A few days ago, I posted a short statement of Facebook about being a bi-vocational pastor. But I’d like to give a more complete answer. In doing so, I have two groups in mind: 1) those who may be thinking of becoming bi-vocational, and 2) those who are partnered one way or another with FCMC such as our supporters, prayer partners, and those who engage with us in discipleship, mission and worship.
This is what I wrote.
“I have found it personally satisfying to be back in the world of engineering while serving as a pastor on nights and weekends. It is tremendously satisfying to work at providing for my family with a day job – and its good work. At the same time, I am finding a fresh level of steadiness and confidence in ministry. That has been surprising!”
That’s a short statement, and short answers can be misleading. On FB, I try to keep it positive and that, too, can be misleading. But it is true. On the whole, my experience has been mostly positive – but it has stretched me. And there are some things I miss about full time pastoral ministry. So in the interest of more complete disclosure, I want to add a few things.
First, there really isn’t enough time in the day to do it all. My day job is engineering. Rebooting my engineering career carried with it pressure to learn how to do some things all over again. Also, I am trying to build a career in such a way that I can carry with me no matter where the Lord leads. In my case, I am learning structural engineering and plan to sit for a Professional Engineer Exam in the spring. As a registered PE, I could earn a living designing foundations, framing, and tie-down plans for homes just about anywhere in the US. (And, thanks to telecommuting, I might be able to work for the same company the whole time.) But doing this, means I have to find time to study. My new career is taking up about nine hours a day, five days a week, plus commuting. It is also entry level engineering. So, while it is enough to see us through, my skills and responsibilities will need to grow so that income will grow.
That said, it is very good job for ministry. While I am able to build relationships with a few co-workers, the job is mainly a “sit-by-yourself-and-produce-designs job. Because I sit and work I leave work with energy for relationships. And my job allows me to use the lunch breaks for ministry, too. I build new relationships, meet with a mentor, and meet with a few men for discipleship. Another benefit – and this really is a benefit – is that I have less flexibility. That has forced some discipline for my visits and appointments. Overall, that’s resulted in firmer boundaries that are easier to enforce. People respect my time more naturally than they once did. There is less wasted time in my schedule.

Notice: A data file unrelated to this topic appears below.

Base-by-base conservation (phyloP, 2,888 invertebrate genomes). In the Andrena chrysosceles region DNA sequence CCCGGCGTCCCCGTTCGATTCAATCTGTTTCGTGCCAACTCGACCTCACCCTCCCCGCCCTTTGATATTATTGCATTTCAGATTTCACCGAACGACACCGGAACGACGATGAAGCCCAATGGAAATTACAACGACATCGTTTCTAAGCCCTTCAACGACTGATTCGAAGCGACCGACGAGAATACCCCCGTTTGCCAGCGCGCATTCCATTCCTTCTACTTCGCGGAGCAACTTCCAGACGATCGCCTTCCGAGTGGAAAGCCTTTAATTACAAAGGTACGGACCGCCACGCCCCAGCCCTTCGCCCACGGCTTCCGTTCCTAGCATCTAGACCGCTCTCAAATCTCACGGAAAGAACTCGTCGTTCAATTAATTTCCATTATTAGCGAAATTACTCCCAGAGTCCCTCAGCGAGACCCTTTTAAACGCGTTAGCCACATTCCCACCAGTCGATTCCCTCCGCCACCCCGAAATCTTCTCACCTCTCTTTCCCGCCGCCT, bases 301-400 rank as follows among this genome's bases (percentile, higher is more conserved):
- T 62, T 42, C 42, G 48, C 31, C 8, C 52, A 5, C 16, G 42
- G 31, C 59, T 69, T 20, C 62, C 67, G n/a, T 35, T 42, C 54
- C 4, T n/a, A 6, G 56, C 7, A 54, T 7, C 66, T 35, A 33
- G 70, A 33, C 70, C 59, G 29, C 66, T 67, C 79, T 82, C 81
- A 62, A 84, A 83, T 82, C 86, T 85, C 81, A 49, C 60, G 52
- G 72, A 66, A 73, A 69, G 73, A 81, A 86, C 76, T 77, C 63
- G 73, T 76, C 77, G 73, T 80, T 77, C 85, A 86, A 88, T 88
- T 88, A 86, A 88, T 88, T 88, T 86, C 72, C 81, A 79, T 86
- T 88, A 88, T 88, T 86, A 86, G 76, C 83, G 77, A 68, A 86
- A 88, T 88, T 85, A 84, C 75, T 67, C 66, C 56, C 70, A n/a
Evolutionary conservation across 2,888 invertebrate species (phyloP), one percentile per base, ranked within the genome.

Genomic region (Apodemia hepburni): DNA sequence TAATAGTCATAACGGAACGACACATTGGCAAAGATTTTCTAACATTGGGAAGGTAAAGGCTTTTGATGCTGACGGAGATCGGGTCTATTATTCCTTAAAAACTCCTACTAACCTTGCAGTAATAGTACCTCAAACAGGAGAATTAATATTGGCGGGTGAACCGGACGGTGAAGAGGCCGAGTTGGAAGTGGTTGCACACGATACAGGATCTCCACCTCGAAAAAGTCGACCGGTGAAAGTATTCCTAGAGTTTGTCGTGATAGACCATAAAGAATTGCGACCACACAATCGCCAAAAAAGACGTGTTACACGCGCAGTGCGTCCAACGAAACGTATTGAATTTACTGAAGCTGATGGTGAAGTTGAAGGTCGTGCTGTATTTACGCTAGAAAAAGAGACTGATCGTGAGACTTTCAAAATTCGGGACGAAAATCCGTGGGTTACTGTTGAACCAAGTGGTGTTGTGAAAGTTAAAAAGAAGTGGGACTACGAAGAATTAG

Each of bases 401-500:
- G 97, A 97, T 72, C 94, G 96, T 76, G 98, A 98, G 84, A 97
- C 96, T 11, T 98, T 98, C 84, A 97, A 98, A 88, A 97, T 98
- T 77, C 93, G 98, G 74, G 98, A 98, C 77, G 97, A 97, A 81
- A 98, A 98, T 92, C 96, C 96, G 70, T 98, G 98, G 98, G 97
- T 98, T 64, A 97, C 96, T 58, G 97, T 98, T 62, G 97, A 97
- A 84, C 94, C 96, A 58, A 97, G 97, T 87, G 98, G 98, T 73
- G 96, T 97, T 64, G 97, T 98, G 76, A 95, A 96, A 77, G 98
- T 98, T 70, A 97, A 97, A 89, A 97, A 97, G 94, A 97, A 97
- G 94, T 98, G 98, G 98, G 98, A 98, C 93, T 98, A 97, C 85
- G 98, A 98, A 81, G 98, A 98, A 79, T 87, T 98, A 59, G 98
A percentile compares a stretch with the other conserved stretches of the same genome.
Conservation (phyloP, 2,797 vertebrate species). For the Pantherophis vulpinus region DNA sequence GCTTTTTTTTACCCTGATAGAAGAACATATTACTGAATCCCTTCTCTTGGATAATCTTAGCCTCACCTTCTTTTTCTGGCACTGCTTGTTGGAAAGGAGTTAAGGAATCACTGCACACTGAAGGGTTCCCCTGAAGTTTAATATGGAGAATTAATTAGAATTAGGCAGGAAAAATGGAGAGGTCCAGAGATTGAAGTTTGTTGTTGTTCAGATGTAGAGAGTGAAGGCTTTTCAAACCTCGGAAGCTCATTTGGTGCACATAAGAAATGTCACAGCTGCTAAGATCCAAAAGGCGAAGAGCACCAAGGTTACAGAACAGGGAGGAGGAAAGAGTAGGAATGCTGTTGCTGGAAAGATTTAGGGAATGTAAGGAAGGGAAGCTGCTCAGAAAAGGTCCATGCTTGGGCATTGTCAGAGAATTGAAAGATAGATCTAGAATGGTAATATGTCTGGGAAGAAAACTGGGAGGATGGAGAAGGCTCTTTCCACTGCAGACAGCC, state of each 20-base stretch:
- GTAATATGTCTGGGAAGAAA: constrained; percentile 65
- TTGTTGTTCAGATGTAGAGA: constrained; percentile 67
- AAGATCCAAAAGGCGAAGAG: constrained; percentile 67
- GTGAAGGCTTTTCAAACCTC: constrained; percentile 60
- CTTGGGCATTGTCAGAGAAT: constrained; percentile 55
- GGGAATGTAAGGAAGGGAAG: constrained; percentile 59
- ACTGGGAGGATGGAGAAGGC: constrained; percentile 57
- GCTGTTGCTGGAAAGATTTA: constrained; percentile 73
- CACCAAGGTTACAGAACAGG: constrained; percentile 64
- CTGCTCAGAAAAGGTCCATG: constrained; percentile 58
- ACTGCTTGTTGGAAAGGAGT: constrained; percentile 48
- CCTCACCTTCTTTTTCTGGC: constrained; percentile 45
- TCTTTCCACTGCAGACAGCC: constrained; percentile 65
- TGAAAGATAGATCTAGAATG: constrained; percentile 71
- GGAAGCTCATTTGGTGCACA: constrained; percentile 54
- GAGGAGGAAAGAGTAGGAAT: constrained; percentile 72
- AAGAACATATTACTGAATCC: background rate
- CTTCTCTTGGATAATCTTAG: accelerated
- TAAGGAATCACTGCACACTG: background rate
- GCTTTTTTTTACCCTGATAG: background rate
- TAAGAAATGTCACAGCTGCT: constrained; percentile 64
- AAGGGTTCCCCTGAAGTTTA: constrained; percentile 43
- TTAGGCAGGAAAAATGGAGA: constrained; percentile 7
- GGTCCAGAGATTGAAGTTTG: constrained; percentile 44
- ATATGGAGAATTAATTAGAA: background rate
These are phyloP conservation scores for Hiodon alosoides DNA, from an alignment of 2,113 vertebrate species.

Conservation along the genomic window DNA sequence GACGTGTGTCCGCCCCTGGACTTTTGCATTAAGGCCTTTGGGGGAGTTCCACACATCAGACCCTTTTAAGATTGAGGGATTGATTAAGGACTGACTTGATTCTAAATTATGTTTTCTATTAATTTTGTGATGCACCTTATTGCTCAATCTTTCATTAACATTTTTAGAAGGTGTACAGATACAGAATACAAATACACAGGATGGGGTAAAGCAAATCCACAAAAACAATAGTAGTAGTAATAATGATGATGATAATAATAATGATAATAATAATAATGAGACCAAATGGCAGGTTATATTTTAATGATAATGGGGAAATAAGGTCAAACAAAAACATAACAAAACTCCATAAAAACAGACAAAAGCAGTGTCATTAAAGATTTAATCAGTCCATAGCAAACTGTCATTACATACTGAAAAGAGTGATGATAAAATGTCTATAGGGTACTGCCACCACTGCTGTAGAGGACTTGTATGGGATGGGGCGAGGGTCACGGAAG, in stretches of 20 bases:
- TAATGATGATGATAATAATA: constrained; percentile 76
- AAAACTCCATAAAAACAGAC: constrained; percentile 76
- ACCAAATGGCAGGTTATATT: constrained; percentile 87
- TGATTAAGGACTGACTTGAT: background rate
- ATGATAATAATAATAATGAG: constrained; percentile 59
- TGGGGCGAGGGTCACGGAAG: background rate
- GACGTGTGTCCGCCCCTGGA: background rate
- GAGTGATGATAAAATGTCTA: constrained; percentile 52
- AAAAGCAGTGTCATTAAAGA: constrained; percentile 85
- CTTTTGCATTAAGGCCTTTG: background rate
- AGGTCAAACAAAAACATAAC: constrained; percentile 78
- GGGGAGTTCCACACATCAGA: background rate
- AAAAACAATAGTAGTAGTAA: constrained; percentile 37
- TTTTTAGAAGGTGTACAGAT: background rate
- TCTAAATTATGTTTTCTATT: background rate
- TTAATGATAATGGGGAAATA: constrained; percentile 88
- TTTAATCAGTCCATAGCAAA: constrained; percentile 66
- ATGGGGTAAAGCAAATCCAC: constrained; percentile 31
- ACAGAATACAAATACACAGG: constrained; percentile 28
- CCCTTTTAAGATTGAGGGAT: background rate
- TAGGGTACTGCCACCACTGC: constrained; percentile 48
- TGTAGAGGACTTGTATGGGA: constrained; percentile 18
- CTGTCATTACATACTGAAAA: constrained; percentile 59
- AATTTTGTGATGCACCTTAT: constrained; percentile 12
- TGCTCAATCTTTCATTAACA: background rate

But the absence of time also means less time for reading, writing, continuing education, and administration. The last one isn’t too much of a problem. The FCMC stewards and I are working on that together. But the first three have become much more limited. I would like to sit down to work on this blog at least two hours a week – but sometimes that’s a hard to find. And I need to read. My habit now is to read fifteen minutes before falling asleep. You can cover a lot with a routine of fifteen minutes a night, but I fondly recall digging into books and ideas over extended reading times. Finally, I dearly miss the conferences and training. God worked on my heart at training events. Inspirational worship, great teaching, and connecting with other church leaders was simply super! Alternatives for that are hard to come by. To take advantage, I would need more vacation time or study leave… That is now two weeks.
And one more thing. Since become bivocational, I am not able to be with people like I want to be. Over the last few weeks, people I love have been in need of pastoral care. I couldn’t drop everything and go. My employers are pretty flexible and supportive, but they expect me to be productive and working everyday. But because of my work, my church is understanding. (I got very little grace for that when I was in the traditional pastoral role). And, because we are so focused on discipleship, my people are better equipped and motivated than any group I’ve ever worked with to provide spiritual care and support for one another – and for others. As a pastor, that gives me great joy.
So, on the whole, it has been a win. But like any transition, there have been some losses. Consider the costs. For me, the costs of traditional church ministry right now are too high. And I’m deeply grateful for the opportunity to take the bi-vocational route.
If you are considering bivocational ministry, I highly recommend Hugh Halter’s book, BiVo. Also, if you are a seminary student, I highly recommend thinking through what bi-vocational ministry would look like for you.